Boeing Tests its Starliner but a Parachute Fails to Deploy

James Marshall
November 6, 2019

Under a programme called Artemis, the White House wants to return humans to the Moon by 2024.

The two-stage launched would launch on the enhanced Block 1B version of the rocket, which uses the more powerful Exploration Upper Stage (EUS), and go into lunar orbit. SpaceX was also among the chosen companies for this project. Likewise, the crewed Apollo missions to the Moon in the 1960s and 70s required only one lift-off.

Finally, the Starliner's service module separated from the crew module and the latter touched down with a cushion of inflated airbags about a mile north of the test stand, approximately 90 seconds after the launch.

Using the more powerful block 1B variant of the SLS, Boeing says a lunar landing can been carried out with just five "mission critical events" instead of almost a dozen required by competing designs that might require the use of Gateway and multiple launches with less-powerful commercial rockets.

Nasa previously said its preferred option was a lunar lander split into three stages, but it left the door open to "alternative, innovative approaches". The parachutes are created to slow down the capsules when they return to Earth at supersonic speeds.

This, it said, would further reduce the launches needed for a mission and simplify the steps required for a successful landing. According to the company, the lander will be ready in time for the first Artemis moon landing mission in 2024, but it's unclear if the 1B variant booster will also be ready by then.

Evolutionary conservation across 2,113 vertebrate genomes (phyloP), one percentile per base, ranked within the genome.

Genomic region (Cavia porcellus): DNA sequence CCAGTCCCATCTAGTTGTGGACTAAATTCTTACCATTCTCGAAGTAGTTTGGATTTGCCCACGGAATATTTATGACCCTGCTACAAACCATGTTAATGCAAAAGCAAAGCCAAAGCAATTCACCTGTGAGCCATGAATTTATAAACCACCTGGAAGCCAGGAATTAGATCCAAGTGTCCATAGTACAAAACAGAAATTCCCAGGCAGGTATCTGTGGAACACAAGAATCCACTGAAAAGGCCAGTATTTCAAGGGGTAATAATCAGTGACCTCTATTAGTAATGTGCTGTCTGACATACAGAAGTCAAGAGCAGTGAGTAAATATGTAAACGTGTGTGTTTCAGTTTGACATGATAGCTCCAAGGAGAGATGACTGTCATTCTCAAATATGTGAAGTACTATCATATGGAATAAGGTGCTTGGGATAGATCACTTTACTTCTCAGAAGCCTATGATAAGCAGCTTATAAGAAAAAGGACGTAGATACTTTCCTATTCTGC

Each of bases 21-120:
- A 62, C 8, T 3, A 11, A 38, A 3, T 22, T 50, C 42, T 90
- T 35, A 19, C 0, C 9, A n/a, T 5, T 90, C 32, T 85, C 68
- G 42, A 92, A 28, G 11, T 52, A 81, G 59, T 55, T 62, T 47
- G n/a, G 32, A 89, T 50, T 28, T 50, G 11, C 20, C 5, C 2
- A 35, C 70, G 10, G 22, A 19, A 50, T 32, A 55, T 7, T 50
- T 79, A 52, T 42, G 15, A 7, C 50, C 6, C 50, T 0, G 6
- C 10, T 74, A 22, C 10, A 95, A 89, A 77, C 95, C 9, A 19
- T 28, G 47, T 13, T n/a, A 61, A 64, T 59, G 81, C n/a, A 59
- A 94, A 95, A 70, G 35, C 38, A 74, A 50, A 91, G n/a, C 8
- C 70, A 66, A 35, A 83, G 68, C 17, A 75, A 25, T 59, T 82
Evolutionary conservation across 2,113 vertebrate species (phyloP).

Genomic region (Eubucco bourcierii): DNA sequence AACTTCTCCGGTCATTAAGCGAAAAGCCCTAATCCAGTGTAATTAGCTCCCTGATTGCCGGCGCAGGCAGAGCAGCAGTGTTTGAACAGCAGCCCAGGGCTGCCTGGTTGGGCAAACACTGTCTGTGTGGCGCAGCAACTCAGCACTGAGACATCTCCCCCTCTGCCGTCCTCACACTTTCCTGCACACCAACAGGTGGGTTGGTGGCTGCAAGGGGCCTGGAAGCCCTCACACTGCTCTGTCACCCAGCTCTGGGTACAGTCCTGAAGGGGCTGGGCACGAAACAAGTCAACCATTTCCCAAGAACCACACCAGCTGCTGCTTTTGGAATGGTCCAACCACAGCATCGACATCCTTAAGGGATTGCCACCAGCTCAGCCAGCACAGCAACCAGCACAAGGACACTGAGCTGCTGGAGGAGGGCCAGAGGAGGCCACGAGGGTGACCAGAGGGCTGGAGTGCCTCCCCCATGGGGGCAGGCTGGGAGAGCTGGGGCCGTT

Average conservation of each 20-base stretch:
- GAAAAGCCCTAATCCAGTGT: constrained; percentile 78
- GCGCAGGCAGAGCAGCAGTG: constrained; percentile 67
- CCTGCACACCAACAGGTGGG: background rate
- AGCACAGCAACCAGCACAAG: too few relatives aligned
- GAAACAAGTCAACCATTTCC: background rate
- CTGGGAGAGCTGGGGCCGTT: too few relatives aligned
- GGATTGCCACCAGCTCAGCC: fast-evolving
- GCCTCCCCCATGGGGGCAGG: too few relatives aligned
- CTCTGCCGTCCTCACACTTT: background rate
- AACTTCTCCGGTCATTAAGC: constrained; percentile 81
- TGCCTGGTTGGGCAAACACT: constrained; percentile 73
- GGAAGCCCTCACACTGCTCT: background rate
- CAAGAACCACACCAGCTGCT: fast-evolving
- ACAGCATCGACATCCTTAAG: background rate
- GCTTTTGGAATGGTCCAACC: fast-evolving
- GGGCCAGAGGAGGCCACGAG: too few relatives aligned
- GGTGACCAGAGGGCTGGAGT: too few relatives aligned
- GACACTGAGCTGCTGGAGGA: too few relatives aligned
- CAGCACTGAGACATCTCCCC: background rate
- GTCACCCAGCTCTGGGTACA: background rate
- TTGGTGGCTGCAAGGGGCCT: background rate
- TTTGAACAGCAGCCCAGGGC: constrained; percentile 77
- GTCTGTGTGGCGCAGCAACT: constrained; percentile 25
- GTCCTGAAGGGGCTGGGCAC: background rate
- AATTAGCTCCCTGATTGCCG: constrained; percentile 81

NASA envisions a system that includes a transfer vehicle to ferry a lander from a lunar-orbiting Gateway outpost to an orbit that's closer to the moon, a descent element that would put astronauts onto the surface, and an ascent element that would carry them back to the Gateway.

Boeing is one of the companies that NASA had selected to design and develop a spacecraft that would transport USA astronauts to the International Space Station.

This approach shortens development time and lowers risk, enabling NASA to safely land on the moon's surface by 2024, it says. After docking with a small, remotely assembled space station known as Gateway, two astronauts would transfer to a commercially-built lander and descend to a touchdown near the moon's south pole.

He argued that NASA should focus on SLS, including the Block 1B version, and Orion spacecraft, as well as a payload shroud for the SLS that could accommodate a lunar lander.

Last month, Amazon founder Jeff Bezos announced the formation of a "national team" that would make a separate bid to build the lander for 2024.

But a design developed by Blue Origin, Lockheed Martin and Northrop Grumman - unveiled by Bezos on October 22 - calls for what amounts to a three-stage lander: a so-called transfer stage to first lower the ship's altitude from Gateway's high orbit; a descent stage for landing on the surface; and an ascent stage, carrying the crew, for the trip back up to Gateway.

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